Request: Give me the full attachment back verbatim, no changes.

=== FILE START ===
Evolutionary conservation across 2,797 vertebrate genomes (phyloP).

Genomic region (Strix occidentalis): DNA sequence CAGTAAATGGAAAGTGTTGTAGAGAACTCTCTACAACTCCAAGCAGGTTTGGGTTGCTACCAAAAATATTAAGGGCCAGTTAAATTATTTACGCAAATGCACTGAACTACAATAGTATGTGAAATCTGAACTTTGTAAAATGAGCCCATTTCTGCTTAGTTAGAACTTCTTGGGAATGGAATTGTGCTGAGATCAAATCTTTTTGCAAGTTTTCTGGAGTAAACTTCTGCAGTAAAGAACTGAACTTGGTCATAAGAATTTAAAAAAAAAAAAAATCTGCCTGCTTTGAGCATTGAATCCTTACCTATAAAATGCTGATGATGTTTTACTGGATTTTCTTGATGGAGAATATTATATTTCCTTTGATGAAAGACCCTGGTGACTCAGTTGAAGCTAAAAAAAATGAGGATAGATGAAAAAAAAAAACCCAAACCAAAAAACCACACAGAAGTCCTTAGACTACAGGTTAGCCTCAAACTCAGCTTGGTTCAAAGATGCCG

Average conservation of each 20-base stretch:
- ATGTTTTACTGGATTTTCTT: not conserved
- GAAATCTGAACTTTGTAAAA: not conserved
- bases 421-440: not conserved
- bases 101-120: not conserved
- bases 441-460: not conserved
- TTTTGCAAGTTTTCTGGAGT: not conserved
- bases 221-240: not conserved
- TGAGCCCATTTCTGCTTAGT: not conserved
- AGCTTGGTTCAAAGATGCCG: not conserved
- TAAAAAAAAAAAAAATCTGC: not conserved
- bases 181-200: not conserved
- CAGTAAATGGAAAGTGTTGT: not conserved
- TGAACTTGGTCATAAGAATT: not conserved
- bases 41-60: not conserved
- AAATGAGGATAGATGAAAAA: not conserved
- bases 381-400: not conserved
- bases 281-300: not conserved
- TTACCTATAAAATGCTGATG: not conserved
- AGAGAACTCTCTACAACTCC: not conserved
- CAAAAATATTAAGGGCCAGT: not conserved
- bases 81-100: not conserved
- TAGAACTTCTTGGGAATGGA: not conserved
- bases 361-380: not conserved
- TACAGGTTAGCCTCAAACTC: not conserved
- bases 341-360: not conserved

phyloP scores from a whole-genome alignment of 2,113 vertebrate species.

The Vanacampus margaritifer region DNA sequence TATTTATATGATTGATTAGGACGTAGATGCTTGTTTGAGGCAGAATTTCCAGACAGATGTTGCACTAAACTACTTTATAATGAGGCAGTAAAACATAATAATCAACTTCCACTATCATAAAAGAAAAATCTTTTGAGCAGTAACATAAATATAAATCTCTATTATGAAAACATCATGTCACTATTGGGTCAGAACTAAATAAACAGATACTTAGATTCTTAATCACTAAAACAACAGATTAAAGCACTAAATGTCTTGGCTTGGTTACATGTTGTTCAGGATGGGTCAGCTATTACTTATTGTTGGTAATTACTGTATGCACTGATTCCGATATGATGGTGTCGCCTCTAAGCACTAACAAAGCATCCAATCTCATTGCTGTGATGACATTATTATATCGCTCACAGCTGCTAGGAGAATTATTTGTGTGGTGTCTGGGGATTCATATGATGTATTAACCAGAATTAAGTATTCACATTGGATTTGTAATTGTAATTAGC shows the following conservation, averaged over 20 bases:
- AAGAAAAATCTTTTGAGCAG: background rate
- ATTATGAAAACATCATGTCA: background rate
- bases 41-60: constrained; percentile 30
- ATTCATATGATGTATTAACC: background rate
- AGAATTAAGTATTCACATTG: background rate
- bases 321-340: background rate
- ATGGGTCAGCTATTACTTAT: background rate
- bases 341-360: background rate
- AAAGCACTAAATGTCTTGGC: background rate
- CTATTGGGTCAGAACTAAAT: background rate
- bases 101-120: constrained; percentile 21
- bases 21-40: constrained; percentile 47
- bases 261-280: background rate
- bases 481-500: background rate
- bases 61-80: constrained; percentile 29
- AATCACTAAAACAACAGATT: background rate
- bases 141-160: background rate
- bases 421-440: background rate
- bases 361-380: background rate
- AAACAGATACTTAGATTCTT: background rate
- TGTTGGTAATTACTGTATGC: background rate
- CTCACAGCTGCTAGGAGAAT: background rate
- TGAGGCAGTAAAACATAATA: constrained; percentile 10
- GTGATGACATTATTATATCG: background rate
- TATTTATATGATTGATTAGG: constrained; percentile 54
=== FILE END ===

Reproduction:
Evolutionary conservation across 2,797 vertebrate genomes (phyloP).

Genomic region (Strix occidentalis): DNA sequence CAGTAAATGGAAAGTGTTGTAGAGAACTCTCTACAACTCCAAGCAGGTTTGGGTTGCTACCAAAAATATTAAGGGCCAGTTAAATTATTTACGCAAATGCACTGAACTACAATAGTATGTGAAATCTGAACTTTGTAAAATGAGCCCATTTCTGCTTAGTTAGAACTTCTTGGGAATGGAATTGTGCTGAGATCAAATCTTTTTGCAAGTTTTCTGGAGTAAACTTCTGCAGTAAAGAACTGAACTTGGTCATAAGAATTTAAAAAAAAAAAAAATCTGCCTGCTTTGAGCATTGAATCCTTACCTATAAAATGCTGATGATGTTTTACTGGATTTTCTTGATGGAGAATATTATATTTCCTTTGATGAAAGACCCTGGTGACTCAGTTGAAGCTAAAAAAAATGAGGATAGATGAAAAAAAAAAACCCAAACCAAAAAACCACACAGAAGTCCTTAGACTACAGGTTAGCCTCAAACTCAGCTTGGTTCAAAGATGCCG

Average conservation of each 20-base stretch:
- ATGTTTTACTGGATTTTCTT: not conserved
- GAAATCTGAACTTTGTAAAA: not conserved
- bases 421-440: not conserved
- bases 101-120: not conserved
- bases 441-460: not conserved
- TTTTGCAAGTTTTCTGGAGT: not conserved
- bases 221-240: not conserved
- TGAGCCCATTTCTGCTTAGT: not conserved
- AGCTTGGTTCAAAGATGCCG: not conserved
- TAAAAAAAAAAAAAATCTGC: not conserved
- bases 181-200: not conserved
- CAGTAAATGGAAAGTGTTGT: not conserved
- TGAACTTGGTCATAAGAATT: not conserved
- bases 41-60: not conserved
- AAATGAGGATAGATGAAAAA: not conserved
- bases 381-400: not conserved
- bases 281-300: not conserved
- TTACCTATAAAATGCTGATG: not conserved
- AGAGAACTCTCTACAACTCC: not conserved
- CAAAAATATTAAGGGCCAGT: not conserved
- bases 81-100: not conserved
- TAGAACTTCTTGGGAATGGA: not conserved
- bases 361-380: not conserved
- TACAGGTTAGCCTCAAACTC: not conserved
- bases 341-360: not conserved

phyloP scores from a whole-genome alignment of 2,113 vertebrate species.

The Vanacampus margaritifer region DNA sequence TATTTATATGATTGATTAGGACGTAGATGCTTGTTTGAGGCAGAATTTCCAGACAGATGTTGCACTAAACTACTTTATAATGAGGCAGTAAAACATAATAATCAACTTCCACTATCATAAAAGAAAAATCTTTTGAGCAGTAACATAAATATAAATCTCTATTATGAAAACATCATGTCACTATTGGGTCAGAACTAAATAAACAGATACTTAGATTCTTAATCACTAAAACAACAGATTAAAGCACTAAATGTCTTGGCTTGGTTACATGTTGTTCAGGATGGGTCAGCTATTACTTATTGTTGGTAATTACTGTATGCACTGATTCCGATATGATGGTGTCGCCTCTAAGCACTAACAAAGCATCCAATCTCATTGCTGTGATGACATTATTATATCGCTCACAGCTGCTAGGAGAATTATTTGTGTGGTGTCTGGGGATTCATATGATGTATTAACCAGAATTAAGTATTCACATTGGATTTGTAATTGTAATTAGC shows the following conservation, averaged over 20 bases:
- AAGAAAAATCTTTTGAGCAG: background rate
- ATTATGAAAACATCATGTCA: background rate
- bases 41-60: constrained; percentile 30
- ATTCATATGATGTATTAACC: background rate
- AGAATTAAGTATTCACATTG: background rate
- bases 321-340: background rate
- ATGGGTCAGCTATTACTTAT: background rate
- bases 341-360: background rate
- AAAGCACTAAATGTCTTGGC: background rate
- CTATTGGGTCAGAACTAAAT: background rate
- bases 101-120: constrained; percentile 21
- bases 21-40: constrained; percentile 47
- bases 261-280: background rate
- bases 481-500: background rate
- bases 61-80: constrained; percentile 29
- AATCACTAAAACAACAGATT: background rate
- bases 141-160: background rate
- bases 421-440: background rate
- bases 361-380: background rate
- AAACAGATACTTAGATTCTT: background rate
- TGTTGGTAATTACTGTATGC: background rate
- CTCACAGCTGCTAGGAGAAT: background rate
- TGAGGCAGTAAAACATAATA: constrained; percentile 10
- GTGATGACATTATTATATCG: background rate
- TATTTATATGATTGATTAGG: constrained; percentile 54